Grieving and the Rescue
Everybody that has lost a dog knows how devastating it is to come home to an empty house. Thankfully we had a second, older dog. Ripley was a Guide Dog “failure” and very much helped us over these next sad days. He himself also seemed to grieve his buddy. I was heart broken and it was difficult to make sense of this devastating outcome. Kahlu was strong and healthy just a year ago, we seemed to be doing everything right, did not spare any cost and still, Kahlu did not survive. Was it the over immunizing, his genes? We will never know for certain.
His breeder offered me a puppy that would be born in a few days. The mother was Kahlu’s sister. I contacted Dr. Dodds and asked for her advice. Was I asking for trouble? Her answer:”Every dog can get this disease. Get the puppy, feed it the best food you can afford, follow my immunization protocol and give it lots of TLC.”
I followed her advice and now have an almost 4-year-old red Standard Poodle, my clown Enzo. He rescued me out of a deep hole and saved my broken heart. We have gone to Provincial and National agility championships together and a couple of months ago started visiting seniors in a care facility. The fear of Enzo getting sick is always there and I check his gums a lot. Whenever he is under the weather, the memories of this awful disease come back. I never take him or his health for granted. One day I will have to face the world without him so I make sure we have lots of great memories.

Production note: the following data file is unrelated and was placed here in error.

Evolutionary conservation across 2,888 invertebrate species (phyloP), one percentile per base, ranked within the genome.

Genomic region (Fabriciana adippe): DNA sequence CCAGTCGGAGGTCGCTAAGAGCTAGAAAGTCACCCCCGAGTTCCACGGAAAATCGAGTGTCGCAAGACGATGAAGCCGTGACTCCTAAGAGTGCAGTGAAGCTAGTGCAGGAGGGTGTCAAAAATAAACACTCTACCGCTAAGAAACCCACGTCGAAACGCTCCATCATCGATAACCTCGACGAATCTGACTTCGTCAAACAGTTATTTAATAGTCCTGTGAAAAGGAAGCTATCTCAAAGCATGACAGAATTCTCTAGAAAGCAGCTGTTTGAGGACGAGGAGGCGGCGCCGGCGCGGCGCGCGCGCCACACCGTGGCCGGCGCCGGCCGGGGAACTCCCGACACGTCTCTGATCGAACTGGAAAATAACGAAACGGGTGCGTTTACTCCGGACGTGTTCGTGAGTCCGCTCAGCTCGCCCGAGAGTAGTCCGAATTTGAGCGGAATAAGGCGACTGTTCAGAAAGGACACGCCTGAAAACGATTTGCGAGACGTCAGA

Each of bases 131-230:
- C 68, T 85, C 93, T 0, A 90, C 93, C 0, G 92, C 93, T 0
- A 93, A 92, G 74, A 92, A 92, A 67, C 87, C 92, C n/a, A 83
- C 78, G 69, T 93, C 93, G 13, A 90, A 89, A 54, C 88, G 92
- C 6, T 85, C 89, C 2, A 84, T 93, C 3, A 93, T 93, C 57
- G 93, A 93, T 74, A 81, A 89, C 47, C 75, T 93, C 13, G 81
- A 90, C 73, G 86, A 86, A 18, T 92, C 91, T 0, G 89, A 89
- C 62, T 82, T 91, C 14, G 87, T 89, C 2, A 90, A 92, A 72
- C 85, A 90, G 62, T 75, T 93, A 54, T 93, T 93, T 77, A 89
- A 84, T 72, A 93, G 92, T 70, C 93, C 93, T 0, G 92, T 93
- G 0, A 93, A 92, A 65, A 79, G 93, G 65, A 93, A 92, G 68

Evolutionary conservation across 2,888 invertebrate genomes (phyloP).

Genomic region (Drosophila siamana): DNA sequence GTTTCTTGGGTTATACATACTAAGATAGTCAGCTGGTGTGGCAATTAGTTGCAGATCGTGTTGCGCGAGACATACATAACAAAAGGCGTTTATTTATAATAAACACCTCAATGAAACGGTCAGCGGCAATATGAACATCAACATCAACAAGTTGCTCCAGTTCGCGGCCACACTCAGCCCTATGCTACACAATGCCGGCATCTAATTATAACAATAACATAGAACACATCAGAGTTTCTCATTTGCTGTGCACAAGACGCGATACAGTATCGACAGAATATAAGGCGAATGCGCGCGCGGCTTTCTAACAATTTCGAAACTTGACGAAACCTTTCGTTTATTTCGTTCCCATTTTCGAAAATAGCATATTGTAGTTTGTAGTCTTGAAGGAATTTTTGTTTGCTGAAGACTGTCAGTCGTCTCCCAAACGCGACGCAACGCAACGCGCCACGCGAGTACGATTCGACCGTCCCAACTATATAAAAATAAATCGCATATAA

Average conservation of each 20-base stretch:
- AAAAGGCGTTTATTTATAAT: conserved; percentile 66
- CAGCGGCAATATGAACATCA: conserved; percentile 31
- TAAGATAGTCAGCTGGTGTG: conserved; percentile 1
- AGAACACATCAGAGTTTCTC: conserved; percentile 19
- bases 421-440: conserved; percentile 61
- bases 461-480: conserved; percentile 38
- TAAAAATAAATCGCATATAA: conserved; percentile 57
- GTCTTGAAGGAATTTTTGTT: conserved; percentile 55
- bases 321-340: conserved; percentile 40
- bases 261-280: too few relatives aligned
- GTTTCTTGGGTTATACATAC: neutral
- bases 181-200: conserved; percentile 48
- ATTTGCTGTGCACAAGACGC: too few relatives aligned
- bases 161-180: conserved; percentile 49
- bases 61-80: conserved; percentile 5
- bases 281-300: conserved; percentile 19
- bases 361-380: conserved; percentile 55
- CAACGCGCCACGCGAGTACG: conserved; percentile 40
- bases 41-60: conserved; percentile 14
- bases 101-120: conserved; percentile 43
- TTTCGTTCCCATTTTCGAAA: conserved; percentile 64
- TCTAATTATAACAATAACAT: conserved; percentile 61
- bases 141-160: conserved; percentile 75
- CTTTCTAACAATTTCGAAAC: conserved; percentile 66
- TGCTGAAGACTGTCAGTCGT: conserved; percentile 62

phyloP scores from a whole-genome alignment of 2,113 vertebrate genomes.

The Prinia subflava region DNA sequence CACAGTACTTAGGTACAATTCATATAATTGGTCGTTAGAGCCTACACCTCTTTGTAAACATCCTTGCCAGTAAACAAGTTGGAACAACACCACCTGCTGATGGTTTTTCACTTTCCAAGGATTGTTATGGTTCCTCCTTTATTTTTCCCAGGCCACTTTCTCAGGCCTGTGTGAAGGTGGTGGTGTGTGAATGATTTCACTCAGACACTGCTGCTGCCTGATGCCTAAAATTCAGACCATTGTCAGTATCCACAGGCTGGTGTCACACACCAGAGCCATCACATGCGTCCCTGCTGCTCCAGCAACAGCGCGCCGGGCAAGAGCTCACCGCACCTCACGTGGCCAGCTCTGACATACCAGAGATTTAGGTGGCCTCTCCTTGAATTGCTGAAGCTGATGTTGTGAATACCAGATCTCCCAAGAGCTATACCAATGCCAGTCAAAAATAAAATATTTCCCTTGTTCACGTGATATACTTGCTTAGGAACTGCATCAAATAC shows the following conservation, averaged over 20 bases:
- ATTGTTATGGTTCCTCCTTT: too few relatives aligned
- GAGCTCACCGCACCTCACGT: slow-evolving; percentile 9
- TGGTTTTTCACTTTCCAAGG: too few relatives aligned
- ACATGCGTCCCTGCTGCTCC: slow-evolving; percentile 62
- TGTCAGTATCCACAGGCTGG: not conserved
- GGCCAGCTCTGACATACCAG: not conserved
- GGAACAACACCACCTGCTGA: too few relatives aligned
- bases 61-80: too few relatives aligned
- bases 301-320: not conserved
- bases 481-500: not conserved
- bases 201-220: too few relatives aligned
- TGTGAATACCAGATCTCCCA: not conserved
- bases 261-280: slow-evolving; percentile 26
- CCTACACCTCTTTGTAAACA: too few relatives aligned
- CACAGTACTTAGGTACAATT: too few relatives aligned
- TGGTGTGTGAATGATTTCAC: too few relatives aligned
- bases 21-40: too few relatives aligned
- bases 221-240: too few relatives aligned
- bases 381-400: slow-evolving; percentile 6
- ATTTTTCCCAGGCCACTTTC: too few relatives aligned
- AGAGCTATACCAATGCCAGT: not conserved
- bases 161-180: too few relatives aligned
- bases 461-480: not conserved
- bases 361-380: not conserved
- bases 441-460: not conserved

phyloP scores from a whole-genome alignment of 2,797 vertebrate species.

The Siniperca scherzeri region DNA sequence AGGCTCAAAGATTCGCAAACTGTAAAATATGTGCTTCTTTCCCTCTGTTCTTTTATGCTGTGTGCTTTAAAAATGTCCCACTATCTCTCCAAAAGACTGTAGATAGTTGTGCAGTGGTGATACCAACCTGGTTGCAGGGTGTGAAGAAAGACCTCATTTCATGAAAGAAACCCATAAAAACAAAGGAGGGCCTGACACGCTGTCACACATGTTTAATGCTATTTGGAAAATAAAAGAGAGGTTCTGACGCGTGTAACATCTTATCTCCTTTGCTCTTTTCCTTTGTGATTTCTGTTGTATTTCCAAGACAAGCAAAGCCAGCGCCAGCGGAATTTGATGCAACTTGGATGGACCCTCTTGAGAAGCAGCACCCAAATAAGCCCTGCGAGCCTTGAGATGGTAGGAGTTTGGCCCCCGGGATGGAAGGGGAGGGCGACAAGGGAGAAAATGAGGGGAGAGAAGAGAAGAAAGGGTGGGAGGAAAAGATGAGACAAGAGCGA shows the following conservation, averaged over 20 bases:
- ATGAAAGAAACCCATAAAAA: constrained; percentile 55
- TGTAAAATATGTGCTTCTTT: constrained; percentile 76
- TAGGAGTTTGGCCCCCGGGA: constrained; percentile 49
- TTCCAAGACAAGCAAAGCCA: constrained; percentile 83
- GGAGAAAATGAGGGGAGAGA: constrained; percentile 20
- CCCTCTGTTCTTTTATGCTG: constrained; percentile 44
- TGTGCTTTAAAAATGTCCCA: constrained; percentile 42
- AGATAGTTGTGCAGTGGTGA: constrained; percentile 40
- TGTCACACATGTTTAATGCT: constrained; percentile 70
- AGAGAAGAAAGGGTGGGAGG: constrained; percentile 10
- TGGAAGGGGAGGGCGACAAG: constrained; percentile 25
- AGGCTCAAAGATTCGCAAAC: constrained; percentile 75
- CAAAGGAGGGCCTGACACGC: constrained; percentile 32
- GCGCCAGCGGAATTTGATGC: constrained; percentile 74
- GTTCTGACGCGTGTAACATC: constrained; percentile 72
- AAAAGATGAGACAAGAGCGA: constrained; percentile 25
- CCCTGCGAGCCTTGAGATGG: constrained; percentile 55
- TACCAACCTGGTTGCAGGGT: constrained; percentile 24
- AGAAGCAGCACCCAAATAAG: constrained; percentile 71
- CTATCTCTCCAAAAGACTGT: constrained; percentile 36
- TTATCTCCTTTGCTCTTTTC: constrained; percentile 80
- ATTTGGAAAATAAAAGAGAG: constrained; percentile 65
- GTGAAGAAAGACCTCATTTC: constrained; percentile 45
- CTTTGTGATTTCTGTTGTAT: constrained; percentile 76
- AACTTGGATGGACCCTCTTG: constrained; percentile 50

Kahlu is not at all forgotten. Only a few weeks after his death I started to do fundraisers for the Meisha’s Hope foundation. I did raffles and collected quarters for course maps at agility trials. This forced me to talk about AIHA/IMHA, over vaccinating and flea control. I had to talk about Kahlu’s illness and his death. Everybody deals with grief differently but for me this was very healing. I collected over $1000.00 in a year. This money was used to fund research into the disease.
Kahlu was cremated and we put his ashes in a creek where he used to swim lots and we did our daily walks. I have talked about Kahlu’s story a lot, but this is the first time I put it down “on paper”. This has also helped to heal. When I think of Kahlu now the memories are of swimming and running as a team through an agility course.